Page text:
Mendo Madness 2021

Each year our kayaking club, BASK (Bay Area Sea Kayakers) takes over a number of camping sites at Van Damme State Park for a week of camping and kayaking.

This year’s adventure started Sunday morning, September 12. With our kayaks on top of our camper we hit the road. Before we got very far we discovered that our camping reservations didn’t start until Monday. What to do for Sunday night? We pulled off the road to consider the options and Joann booked us a night at the Seagull Inn. Hey, I’m not going to complain about breakfast being served.

After breakfast we drove the short distance north to Russian Gulch. The prediction was for high surf, but the beach at Russian Gulch is quite protected, so getting on the water was not a problem. In poking around the cove though, we decided it was too rough to venture out. After a very pleasant paddle on the cove we checked into our campsite. That’s our Four Wheel Pop-Up Camper with the kayas on top parked next to the trees.

In the morning we fired up the Dutch Oven. Here’s Joann serving up Hash Brown Crusted Goat Cheese and Scallion Quiche. Yum! With rough water predicted on the coast we opted for a paddle on the Big River, and we found a few BASK members happy to join us. We logged 12 miles paddling up the river and back. A very pleasant paddle in an enchanted forest.

Wednesday, September 15, we put on our hiking boots and hiked up Fern Canyon to the Pygmy Forest. Another enchanting trail up a canyon lined with ferns and redwoods. The hike in itself is worthy of a separate blog post so stay tuned.

On Thursday with the conditions on the coast continuing to look daunting, we opted to paddle on the Albion River. We managed to pull together a group of eight people to paddle up the river. That brings us to Friday, our last day in Mendocino and it was time to paddle the coast. Conditions were much calmer than earlier in the week so we launched from Van Damme Beach and poked around a few rocks and paddled through a few caves. Hard to condense a week’s worth of adventures into one short blog post so stay tuned. I’ll be posting separate stories with more details. You can view more photos of our adventures here.

Wind in the Dunes

April 21. I arrived at Eureka Dunes at 4:47 PM. The wind was howling and the sand dunes were alive with moving sand. I tied a hefty rock to my tripod to keep it from blowing away and captured a few seconds of video. Mind you, the recorded sound alone is intense.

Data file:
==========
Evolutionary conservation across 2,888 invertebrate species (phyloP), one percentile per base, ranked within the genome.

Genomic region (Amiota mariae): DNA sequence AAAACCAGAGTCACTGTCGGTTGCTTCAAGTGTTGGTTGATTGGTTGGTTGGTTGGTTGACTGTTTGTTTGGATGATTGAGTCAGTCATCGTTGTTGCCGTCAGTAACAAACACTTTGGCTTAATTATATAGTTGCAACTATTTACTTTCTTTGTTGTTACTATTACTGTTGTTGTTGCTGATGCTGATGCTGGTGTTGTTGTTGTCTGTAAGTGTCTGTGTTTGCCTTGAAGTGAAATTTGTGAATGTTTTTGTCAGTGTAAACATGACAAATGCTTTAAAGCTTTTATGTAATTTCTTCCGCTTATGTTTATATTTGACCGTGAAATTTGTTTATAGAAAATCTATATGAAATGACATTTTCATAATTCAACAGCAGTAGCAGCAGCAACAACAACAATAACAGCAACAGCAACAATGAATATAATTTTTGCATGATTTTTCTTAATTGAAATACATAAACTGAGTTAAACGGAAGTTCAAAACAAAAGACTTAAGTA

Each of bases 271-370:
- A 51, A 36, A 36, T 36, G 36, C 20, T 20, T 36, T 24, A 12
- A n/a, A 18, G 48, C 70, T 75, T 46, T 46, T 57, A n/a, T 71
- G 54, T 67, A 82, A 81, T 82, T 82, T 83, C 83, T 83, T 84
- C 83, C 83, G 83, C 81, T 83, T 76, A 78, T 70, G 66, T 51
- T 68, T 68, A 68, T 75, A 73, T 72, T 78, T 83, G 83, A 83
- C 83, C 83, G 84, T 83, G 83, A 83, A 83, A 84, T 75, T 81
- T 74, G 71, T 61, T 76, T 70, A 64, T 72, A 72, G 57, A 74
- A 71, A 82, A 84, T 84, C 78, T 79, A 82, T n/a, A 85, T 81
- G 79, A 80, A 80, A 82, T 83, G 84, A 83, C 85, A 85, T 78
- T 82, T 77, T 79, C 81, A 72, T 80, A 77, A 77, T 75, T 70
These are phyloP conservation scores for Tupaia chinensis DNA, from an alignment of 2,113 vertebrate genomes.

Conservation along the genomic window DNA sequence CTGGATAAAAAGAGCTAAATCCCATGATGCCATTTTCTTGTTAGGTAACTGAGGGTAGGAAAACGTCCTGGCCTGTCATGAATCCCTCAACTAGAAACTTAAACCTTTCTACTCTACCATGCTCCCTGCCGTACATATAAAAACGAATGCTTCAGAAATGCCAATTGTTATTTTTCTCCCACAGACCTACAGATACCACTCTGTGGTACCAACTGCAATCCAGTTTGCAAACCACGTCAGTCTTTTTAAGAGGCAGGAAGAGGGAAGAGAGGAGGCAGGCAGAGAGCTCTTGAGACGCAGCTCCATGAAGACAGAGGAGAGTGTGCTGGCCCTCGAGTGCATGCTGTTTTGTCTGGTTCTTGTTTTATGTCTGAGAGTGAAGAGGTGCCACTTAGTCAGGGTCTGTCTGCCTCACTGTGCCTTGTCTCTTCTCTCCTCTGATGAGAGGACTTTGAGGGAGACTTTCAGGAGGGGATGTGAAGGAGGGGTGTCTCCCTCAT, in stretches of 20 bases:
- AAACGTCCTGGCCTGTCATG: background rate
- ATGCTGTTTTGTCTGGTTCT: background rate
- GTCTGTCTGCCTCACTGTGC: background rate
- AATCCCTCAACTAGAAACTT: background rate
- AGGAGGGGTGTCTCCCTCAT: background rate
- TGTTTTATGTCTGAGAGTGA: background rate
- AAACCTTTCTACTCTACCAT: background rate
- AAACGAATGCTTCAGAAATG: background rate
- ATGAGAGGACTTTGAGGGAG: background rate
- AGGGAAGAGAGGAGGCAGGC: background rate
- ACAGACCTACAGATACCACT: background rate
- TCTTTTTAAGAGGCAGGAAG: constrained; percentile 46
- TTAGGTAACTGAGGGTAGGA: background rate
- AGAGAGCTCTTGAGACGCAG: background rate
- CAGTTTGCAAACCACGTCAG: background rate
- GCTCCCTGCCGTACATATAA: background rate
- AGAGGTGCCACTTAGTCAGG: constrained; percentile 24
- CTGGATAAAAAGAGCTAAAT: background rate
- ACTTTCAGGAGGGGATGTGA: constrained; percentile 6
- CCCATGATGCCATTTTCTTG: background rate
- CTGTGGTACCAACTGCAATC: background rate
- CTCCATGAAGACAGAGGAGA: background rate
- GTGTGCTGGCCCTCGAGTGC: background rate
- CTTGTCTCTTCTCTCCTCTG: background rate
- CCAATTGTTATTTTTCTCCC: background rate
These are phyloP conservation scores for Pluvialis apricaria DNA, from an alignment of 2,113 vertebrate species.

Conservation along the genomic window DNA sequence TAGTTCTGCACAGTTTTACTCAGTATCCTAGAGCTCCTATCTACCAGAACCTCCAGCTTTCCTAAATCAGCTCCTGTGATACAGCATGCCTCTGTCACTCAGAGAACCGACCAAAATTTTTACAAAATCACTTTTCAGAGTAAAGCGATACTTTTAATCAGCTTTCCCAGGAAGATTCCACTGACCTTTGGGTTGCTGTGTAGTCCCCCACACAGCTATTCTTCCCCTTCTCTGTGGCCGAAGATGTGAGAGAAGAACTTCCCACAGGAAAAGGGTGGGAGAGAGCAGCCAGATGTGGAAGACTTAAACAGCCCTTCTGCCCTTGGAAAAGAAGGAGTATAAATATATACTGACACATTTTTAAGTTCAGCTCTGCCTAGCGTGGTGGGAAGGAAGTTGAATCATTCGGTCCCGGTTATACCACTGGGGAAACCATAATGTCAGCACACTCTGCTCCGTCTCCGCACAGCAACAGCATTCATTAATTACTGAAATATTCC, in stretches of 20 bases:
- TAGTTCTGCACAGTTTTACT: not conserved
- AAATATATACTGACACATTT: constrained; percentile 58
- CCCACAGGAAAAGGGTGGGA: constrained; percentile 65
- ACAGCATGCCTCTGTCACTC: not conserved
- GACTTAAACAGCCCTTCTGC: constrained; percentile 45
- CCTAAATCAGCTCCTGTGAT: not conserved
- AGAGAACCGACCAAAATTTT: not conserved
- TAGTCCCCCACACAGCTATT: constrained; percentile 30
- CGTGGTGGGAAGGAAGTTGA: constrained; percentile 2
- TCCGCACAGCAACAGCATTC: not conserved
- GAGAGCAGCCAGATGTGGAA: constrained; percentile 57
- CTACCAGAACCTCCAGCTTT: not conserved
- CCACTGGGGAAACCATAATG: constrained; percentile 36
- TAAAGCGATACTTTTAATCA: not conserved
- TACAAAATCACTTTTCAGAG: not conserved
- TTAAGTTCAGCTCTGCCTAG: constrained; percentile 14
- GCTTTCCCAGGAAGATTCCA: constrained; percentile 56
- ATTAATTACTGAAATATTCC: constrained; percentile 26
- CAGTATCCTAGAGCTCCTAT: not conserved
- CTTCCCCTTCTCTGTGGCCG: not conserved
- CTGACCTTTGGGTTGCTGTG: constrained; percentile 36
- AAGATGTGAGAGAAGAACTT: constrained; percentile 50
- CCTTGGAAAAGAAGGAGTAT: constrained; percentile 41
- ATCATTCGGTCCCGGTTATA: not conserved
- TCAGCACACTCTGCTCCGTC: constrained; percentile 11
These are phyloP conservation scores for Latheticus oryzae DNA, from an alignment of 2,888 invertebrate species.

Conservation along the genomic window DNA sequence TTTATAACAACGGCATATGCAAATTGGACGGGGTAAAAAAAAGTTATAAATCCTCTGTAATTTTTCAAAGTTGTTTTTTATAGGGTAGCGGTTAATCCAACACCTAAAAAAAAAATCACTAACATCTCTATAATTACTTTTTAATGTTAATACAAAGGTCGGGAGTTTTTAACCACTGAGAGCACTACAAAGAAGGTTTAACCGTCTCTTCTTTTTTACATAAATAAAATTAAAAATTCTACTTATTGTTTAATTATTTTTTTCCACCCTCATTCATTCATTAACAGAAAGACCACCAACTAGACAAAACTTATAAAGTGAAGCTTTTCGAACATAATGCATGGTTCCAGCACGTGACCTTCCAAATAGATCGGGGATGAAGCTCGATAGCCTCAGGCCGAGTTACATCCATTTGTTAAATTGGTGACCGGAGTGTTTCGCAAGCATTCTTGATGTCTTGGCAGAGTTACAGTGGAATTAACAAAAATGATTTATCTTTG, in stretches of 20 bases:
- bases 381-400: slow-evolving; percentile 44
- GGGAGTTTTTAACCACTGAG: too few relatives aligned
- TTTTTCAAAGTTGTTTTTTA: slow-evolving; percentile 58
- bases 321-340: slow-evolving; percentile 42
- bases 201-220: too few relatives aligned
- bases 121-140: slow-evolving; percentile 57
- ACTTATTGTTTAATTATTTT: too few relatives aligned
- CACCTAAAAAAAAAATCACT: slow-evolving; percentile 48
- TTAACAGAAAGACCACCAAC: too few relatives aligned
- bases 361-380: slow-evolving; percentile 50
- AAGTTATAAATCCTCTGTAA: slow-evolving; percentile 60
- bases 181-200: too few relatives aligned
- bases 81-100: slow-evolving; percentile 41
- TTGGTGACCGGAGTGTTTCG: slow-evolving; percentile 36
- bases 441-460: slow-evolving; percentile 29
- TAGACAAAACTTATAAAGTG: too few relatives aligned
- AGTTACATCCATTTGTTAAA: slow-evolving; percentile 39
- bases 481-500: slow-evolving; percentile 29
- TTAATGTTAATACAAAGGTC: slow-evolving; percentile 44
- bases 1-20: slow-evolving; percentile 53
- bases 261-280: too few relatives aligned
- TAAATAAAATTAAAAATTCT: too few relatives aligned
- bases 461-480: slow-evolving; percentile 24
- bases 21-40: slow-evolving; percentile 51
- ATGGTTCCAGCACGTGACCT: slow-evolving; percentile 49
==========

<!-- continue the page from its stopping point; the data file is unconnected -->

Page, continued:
I popped the top of the camper up and climbed inside to get away from the blowing sand. Inside, the front roof vent was loose and it was making a tremendous racket banging up and down in the wind. I had visions of a sleepless night.

It wasn’t long, though, before the wind let up. With the sun low in the sky and about to set over the mountains to the west, I decided to go for a walk. I left my big Nikon D850 in the camper since I did not want to expose it to the flying sand. I grabbed my trusty Sony RX100 and went out to explore the dunes with the late afternoon light.

As I ventured out on the dunes I realized this was a rare opportunity. The wind had scoured all the footprints. My experience photographing sand dunes is that they are rarely free of footprints. The clean sensuous lines of the sand ridges in the angle of the sun resulted in some stunning images. This didn’t last long. While I was photographing the dune and sky image you see above, another party of hikers came by and and the clean lines were no more. As the sun sunk over the ridge the lighting became too soft for my liking and I retreated to the camper to fix dinner.

The next morning I was out of the camper at 6 AM with my big camera and tripod to see what the morning light had to offer. One of my favorite images from this trip is the one above with the light and shadow playing on the dunes and the bushes in the foreground. This image and a few others are available as fine art prints in my art store.